The flag of the United States of America offers powerful imagery. We view it with a certain superiority when hoisted above the heads of our medal-winning Olympic athletes. We understand the sacrifices it represents when it’s draped over the coffin of a fallen soldier. We may look with a curious glance when we see some semblance of the flag in commercials or on apparel.
The United States has long had a love affair with the “American flag.” Whether as a symbol of national pride or a marketing tool, the flag is ubiquitous in our culture today. So it’s a good thing that this emblem has its own holiday: National Flag Day on June 14.
For many of us, it seems the current flag of the United States is the one that has always waved gallantly over government buildings and from front porches across the country. But the current incarnation with 50 white stars was adopted on July 4, 1960.
As we learned in elementary school, the flag had its official start on June 14, 1777. The Continental Congress adopted the original design of our national symbol when it resolved that “the flag of the United States be thirteen stripes, alternate red and white; that the Union be thirteen stars, white in a blue field, representing a new constellation.”
As the country grew, more stars were added to the original 13. Known as “Old Glory,” “Stars and Stripes,” or even taking the name of the national anthem, “The Star Spangled Banner,” the flag reached 48 stars in 1912. The 48-star flag was official for 47 years.
While we certainly love the flag, its birth hasn’t always been celebrated. To honor the centennial of the original flag resolution, on June 14, 1877, Congress instructed that the U.S. flag be flown from all public buildings. A few years later a young Wisconsin schoolteacher named Bernard J. Cigrand began promoting the idea of national Flag Day observances.
President Woodrow Wilson issued a proclamation in 1916 calling for a nationwide observance of Flag Day, but it wasn’t until 1949 that an Act of Congress signed by President Harry Truman designated June 14 as National Flag Day.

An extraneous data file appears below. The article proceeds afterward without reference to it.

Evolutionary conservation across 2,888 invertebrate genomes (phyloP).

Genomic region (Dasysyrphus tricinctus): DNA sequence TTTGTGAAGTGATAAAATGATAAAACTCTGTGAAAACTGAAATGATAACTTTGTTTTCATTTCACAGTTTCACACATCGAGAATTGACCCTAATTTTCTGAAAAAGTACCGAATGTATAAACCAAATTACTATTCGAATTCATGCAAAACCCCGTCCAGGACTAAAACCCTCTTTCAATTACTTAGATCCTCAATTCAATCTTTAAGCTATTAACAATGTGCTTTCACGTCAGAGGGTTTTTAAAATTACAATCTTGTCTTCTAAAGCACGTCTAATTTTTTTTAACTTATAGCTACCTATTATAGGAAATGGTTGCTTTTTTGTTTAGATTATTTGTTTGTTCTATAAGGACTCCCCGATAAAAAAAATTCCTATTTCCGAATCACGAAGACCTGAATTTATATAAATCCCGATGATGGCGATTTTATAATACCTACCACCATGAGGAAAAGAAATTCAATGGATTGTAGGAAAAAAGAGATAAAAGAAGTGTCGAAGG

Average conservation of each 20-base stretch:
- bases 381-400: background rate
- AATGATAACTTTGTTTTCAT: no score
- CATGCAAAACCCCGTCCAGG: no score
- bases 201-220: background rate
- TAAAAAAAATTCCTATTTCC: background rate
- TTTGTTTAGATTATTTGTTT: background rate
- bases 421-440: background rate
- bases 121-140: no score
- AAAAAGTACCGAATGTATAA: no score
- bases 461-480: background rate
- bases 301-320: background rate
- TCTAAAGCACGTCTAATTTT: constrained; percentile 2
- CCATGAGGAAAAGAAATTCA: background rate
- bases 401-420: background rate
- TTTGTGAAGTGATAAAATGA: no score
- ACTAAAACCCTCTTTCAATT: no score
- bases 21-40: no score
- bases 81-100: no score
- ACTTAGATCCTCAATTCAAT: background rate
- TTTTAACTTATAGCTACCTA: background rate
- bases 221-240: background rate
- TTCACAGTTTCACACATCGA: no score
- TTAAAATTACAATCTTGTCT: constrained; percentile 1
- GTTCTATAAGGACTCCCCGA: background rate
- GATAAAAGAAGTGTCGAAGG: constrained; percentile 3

With Memorial Day coming before and Independence Day afterward, we will see many flags standing tall across the nation during the month of June. Many may not know the story of how it came to have its own day but we all recognize its symbolism. We know it signifies hope, freedom, strength. And like the phrase originally associated with Superman, it represents “truth, justice, and the American way.”
Join Paralyzed Veterans of America and other Americans across the country June 14 in honoring the birthday of the US flag. Serving the needs of veterans with spinal cord injury or dysfunction since 1946, Paralyzed Veterans is dedicated to ensuring that our heroes get the help and support they need to rebuild their lives following life-altering injuries.
Share Your Flag: Share your American flag photo using the hashtag #capturetheflag and #FlagDay on Facebook and tag us: www.facebook.com/ParalyzedVeterans. On Twitter, tag us in your tweet: @PVA1946. Share your #capturetheflag and #FlagDay photos on Instagram too! You can find us at www.instagram.com/pva1946.
Flag Etiquette: http://www.usflag.org/flagetiquette.html
Flag Folding: http://www.usflag.org/foldflag.html
Rules for Display: http://www.usa-flag-site.org/etiquette-display.shtml
Learn more about Paralyzed Veterans of America